7. Tipping is discretionary, but encouraged.

Soho, London

In London, tipping for drinks at the bar is not required, so you can keep your cash to pay for that pricey public transport. Tipping is, however, encouraged when dining (or pretty much wherever you get table service). You’ll either see a discretionary service charge added to the bill (usually 12.5 percent) or ‘service not included,’ in which case you can decide what to leave (usually a minimum 10 percent). 

8. Most museums and galleries are free.

Natural History Museum in South Kensington, London

Natural History Museum in South Kensington, London

Even factoring in the relatively generous exchange rate, London is an expensive city. From restaurants to transportation, attractions to hotels, there’s a high price for almost everything, so it’s just as well that the majority of the city’s cultural institutions are free. While you do have to buy tickets to see temporary exhibitions in many London galleries, including the Tate Modern, the National Portrait Gallery, Tate Britain, the V&A, the National Gallery, the Natural History Museum, and more, the permanent collection is always free of charge. Throw in the various contemporary art galleries dotted throughout Mayfair and the West End, plus quirky smaller museums, and you could spend a week or more looking at great art without spending a penny.

9. The food scene is great.

Marylebone, London/Oyster

Marylebone, London

By now, the notion that British food is terrible has largely been dispelled, particularly in a place like London where so many cultures contribute to the culinary scene. If you want a full English breakfast, you can find the real deal in almost any greasy spoon or a gourmet version at many brunch spots. If you want fish and chips, avoid chain pubs and go independent, or better yet, go to a proper fish and chips shop, where you’ll be served in a paper wrap and have the option of adding a gherkin, pickled egg, and mushy peas to the side. Overall, there are so many great places to eat in London, from budget options to fine-dining establishments.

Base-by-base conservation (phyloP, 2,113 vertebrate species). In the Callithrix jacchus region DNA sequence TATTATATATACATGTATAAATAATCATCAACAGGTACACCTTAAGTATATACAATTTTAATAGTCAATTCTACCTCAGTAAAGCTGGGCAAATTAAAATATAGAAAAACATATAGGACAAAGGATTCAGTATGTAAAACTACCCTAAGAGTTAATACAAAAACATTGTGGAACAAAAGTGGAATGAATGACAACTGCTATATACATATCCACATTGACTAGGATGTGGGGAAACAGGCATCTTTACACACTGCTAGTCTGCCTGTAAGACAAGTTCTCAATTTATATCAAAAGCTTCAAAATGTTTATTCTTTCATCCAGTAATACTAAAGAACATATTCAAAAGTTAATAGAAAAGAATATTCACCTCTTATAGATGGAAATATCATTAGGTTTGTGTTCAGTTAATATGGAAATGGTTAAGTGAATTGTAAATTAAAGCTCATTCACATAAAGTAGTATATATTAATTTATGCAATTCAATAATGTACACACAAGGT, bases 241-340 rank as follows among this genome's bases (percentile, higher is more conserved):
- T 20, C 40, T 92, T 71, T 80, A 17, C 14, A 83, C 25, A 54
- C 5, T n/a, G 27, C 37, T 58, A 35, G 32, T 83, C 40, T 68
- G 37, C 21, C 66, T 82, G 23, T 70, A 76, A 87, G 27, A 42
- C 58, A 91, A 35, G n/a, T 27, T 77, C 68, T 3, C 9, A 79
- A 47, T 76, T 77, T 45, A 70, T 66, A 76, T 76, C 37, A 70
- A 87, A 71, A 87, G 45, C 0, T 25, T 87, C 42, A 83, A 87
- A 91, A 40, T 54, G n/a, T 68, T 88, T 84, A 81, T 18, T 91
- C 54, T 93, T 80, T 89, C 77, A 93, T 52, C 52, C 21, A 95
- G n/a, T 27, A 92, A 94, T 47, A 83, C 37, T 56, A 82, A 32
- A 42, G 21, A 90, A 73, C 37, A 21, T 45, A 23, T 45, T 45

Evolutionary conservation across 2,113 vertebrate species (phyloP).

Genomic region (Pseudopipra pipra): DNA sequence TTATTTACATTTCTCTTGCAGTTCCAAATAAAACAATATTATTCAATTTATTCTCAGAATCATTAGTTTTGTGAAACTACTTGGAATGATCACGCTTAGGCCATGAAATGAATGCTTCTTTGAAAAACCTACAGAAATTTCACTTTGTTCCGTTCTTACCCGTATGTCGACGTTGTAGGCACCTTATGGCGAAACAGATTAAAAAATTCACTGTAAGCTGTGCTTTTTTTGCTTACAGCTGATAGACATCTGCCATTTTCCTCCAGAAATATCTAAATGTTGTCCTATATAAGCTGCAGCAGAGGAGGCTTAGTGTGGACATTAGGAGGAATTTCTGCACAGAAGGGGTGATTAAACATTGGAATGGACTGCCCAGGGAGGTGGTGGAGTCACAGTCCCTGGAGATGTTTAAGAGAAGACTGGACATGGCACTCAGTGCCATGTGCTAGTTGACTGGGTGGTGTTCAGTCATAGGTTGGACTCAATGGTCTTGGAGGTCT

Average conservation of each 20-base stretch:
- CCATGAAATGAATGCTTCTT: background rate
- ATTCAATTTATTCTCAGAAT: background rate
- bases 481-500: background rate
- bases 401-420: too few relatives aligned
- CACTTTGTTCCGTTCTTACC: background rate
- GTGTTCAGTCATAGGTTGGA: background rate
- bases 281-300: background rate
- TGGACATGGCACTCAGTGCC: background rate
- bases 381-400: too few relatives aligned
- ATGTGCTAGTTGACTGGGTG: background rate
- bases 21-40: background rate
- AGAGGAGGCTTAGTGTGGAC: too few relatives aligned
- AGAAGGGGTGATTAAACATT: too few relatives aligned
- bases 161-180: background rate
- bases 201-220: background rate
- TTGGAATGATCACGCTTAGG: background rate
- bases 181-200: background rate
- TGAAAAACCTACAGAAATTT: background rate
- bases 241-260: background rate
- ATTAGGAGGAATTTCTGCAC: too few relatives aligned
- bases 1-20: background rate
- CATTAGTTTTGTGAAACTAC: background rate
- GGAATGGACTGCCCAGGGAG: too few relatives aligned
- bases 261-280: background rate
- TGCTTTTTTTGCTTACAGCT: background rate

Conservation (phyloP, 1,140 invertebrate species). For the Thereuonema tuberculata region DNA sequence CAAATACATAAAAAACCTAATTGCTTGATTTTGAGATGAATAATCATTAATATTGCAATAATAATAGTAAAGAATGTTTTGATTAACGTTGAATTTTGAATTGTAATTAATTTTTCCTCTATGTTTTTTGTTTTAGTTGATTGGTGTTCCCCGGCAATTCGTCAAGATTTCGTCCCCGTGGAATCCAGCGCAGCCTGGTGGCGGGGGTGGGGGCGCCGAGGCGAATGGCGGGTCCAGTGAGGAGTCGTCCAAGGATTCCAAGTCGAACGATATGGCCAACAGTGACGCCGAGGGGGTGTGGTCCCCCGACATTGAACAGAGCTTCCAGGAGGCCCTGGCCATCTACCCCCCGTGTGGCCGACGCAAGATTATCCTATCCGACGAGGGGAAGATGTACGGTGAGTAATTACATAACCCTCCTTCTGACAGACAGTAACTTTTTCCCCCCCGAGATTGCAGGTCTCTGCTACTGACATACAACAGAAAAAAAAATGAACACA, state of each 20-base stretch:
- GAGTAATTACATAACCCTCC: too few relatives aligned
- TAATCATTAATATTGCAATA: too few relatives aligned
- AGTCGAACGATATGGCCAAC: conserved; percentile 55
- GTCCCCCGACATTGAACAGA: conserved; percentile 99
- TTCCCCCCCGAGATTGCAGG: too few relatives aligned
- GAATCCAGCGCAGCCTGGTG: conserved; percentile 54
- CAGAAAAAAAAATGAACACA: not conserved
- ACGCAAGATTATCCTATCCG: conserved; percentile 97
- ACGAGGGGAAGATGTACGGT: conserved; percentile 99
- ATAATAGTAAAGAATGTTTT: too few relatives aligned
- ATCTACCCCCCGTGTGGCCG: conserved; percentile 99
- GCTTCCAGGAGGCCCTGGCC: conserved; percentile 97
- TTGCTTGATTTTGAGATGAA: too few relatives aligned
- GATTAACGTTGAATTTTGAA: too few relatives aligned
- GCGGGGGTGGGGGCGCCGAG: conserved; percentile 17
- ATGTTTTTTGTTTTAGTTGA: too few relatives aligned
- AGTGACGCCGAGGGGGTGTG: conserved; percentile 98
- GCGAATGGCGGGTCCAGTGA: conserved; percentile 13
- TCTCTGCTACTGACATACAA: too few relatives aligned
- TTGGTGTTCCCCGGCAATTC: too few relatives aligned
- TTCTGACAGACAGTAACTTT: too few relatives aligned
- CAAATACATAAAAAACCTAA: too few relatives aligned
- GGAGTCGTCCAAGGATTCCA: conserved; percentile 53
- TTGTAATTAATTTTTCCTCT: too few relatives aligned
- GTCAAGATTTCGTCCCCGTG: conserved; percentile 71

10. Londoners are generally friendly.

A Guard on Horseback/Oyster

Westminister, London

Banish the misconception that Londoners are rude. They’re a happy bunch, particularly when the sun comes out. Don’t forget to say thank you and you’ll be treated well. As for the mistaken belief that they dislike Americans, we would argue that it’s quite the opposite, as Americans still hold a mysterious allure for many Londoners.